Economists observe human behavior changes with economic circumstances. The changes themselves often mold and shape future economic realities.
It’s been some 40 years since the United States has experienced significant inflation. However, the phenomenon of an accelerated rise in the general price level is rearing its ugly head. Official statistics show the annual inflation rate began increasing in the first months of 2021. A recent public opinion poll indicated that a combined 83% of the population was either very (57%) or somewhat (26%) concerned about inflation.
Fortunately, information about inflation is much more available today than it was in the early 1980s. This should help consumers, businesses and others better cope with it. In 1997, the U.S. Treasury started offering the public Treasury Inflation Protected Securities. These are government bonds indexed to the standard measure of inflation: the consumer price index. Invest $10,000 in a 10-year TIPS today, and if the CPI rises 30% over the period, the bond’s payout at maturity will be $13,000.
Although the ostensible purpose of TIPS is to provide investors/savers with an inflation-proof security, TIPS also provide the public with information about inflationary expectations. Economists point out that the difference in the rate of return on a U.S. Treasury-backed TIPS bond and the rate of return on a non-inflation-indexed Treasury bond of identical duration measures the financial market’s expectations about inflation.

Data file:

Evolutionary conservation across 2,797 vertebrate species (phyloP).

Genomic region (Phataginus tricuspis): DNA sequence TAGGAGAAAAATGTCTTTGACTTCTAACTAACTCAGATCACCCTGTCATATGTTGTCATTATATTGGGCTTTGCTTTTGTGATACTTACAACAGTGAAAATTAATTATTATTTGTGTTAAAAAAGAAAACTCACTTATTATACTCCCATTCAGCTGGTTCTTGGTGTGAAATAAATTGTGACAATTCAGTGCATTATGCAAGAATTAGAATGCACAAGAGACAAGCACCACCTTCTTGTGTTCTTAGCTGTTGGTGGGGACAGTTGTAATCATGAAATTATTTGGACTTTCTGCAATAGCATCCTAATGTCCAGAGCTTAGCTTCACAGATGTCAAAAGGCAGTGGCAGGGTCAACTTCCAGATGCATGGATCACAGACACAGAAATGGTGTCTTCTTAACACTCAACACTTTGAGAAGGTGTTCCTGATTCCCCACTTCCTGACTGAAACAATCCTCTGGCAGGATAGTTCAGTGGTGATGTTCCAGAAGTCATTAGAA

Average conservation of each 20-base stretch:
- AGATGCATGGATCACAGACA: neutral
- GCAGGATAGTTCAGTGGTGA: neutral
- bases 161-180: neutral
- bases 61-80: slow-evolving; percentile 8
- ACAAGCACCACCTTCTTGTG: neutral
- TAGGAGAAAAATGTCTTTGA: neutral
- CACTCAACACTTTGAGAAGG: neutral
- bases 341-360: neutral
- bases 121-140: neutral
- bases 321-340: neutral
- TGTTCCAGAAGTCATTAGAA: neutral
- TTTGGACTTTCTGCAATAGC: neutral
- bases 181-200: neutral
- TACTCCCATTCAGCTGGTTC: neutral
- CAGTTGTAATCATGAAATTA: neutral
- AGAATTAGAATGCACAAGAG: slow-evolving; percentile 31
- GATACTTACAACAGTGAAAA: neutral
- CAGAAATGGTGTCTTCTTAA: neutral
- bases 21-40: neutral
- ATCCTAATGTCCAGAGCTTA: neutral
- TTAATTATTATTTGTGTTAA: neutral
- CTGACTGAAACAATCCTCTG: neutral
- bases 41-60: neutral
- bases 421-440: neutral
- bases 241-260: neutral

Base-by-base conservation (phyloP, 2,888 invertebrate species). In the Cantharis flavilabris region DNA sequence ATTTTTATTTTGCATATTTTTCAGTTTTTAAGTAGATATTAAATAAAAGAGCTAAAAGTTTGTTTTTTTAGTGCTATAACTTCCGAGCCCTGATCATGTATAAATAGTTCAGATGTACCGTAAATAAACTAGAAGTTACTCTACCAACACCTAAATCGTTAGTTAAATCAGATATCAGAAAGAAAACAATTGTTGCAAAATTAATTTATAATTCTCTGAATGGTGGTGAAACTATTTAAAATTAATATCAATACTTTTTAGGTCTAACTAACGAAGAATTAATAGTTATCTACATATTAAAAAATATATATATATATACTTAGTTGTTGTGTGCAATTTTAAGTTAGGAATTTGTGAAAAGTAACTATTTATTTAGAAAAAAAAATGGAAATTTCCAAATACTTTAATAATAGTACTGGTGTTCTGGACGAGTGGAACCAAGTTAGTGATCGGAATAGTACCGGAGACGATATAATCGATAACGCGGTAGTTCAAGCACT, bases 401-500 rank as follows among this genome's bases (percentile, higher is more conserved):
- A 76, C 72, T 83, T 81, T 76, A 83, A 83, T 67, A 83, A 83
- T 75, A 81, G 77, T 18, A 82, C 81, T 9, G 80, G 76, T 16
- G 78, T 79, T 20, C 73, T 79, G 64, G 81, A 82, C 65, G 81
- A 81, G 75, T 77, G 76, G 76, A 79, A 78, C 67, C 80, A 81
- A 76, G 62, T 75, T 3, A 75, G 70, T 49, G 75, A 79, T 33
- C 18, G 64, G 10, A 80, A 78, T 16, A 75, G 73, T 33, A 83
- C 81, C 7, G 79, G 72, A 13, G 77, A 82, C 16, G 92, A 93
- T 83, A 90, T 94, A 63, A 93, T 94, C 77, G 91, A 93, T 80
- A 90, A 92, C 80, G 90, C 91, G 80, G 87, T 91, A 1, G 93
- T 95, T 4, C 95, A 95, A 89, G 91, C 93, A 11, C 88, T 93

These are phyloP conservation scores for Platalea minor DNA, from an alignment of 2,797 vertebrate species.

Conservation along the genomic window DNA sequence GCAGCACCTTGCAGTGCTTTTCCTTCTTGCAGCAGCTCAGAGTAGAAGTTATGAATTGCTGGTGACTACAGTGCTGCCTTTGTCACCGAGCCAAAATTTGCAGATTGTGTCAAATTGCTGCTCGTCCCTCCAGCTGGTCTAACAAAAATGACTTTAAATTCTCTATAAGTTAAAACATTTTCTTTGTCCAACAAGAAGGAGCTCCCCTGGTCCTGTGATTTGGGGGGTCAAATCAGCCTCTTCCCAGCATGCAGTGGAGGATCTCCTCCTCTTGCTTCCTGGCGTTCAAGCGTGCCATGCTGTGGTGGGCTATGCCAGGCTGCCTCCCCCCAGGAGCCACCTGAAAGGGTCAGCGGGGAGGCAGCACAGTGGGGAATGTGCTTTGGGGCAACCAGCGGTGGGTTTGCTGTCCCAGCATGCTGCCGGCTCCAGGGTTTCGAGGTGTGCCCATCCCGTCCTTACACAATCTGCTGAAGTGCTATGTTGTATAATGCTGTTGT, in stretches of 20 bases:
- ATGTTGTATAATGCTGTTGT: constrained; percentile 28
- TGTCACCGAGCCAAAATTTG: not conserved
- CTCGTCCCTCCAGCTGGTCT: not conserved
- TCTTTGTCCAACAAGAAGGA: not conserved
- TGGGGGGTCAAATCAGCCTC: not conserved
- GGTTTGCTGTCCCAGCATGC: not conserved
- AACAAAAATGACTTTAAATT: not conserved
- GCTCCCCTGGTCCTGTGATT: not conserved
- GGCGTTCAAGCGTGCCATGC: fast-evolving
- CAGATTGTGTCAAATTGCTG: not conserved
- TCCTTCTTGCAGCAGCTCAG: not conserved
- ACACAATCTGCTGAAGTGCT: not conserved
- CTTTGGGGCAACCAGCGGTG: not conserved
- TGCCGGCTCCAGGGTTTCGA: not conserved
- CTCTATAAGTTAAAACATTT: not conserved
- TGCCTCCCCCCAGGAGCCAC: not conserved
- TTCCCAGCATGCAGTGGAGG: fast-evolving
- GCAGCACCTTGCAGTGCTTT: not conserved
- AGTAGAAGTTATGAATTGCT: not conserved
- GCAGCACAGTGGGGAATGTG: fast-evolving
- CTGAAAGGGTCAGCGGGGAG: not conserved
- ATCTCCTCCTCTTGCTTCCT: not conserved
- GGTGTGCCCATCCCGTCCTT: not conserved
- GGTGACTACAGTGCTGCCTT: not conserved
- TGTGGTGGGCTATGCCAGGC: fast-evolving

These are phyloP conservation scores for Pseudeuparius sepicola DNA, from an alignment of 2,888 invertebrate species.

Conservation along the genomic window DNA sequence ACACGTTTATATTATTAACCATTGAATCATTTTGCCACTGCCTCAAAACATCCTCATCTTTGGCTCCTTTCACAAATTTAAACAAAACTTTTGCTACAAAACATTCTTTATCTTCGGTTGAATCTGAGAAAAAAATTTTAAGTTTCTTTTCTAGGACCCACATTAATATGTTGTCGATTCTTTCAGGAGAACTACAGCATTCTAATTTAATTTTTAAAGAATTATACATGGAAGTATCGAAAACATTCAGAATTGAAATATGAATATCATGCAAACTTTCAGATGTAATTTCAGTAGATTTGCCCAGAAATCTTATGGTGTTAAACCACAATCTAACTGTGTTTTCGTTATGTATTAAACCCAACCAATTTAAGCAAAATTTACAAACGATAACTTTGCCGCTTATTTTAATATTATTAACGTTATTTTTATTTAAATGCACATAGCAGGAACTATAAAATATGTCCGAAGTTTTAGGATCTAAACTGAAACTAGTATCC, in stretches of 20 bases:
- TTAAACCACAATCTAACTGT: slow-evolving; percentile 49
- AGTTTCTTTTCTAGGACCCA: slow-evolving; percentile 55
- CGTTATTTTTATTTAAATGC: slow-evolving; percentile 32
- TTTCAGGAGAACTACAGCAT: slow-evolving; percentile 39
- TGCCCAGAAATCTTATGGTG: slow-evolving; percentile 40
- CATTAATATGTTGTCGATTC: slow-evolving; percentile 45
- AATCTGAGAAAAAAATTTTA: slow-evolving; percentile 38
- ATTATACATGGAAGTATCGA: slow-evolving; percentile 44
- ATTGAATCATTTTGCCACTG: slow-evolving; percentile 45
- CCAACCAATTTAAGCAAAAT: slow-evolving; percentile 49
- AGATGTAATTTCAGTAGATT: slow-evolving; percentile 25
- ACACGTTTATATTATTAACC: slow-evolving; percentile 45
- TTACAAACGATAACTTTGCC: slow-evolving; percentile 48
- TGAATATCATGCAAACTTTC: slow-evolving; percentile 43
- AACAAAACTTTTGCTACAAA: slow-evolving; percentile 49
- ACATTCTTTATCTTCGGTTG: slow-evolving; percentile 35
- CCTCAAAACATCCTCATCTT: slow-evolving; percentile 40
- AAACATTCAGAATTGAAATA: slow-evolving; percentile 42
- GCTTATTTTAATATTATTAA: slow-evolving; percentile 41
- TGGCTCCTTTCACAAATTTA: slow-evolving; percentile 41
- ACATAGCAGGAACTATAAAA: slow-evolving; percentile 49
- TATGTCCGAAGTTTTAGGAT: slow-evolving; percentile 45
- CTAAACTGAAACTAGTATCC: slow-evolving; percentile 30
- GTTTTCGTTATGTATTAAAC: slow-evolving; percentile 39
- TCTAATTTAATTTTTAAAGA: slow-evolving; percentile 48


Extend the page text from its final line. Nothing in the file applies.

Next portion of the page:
Fortunately, the Federal Reserve of St. Louis’ data website, fred.stlouisfed.org—also a post-1980s innovation—calculates the spread between the two bonds on a daily basis. At the time of this writing, it stood at 2.64% on 10-year bonds, the highest inflation expectation since 2011.
Bohanon engaged in another inflation-coping strategy that is more problematic. Having gotten accustomed to less-than-brimming shelves at his drugstore and noting his favorite bottled water on sale there, he cleaned the shelf and bought all six bottles. Inflation leads consumers to expect shortages and higher prices in the future, so stock up now! This adds fuel to upward price pressure, making inflation a self-fulfilling prophecy. More dollars turning over more often chasing the same goods and all that. This is one time when “folk economics” is true.
We all hope that rising prices are short-run and self-correcting. No one wants inflation. However, the cat might already be out of the bag as consumers adjust their behavior. It might be hard to get kitty back in.•
Bohanon and Curott are professors of economics at Ball State University. Send comments to firstname.lastname@example.org.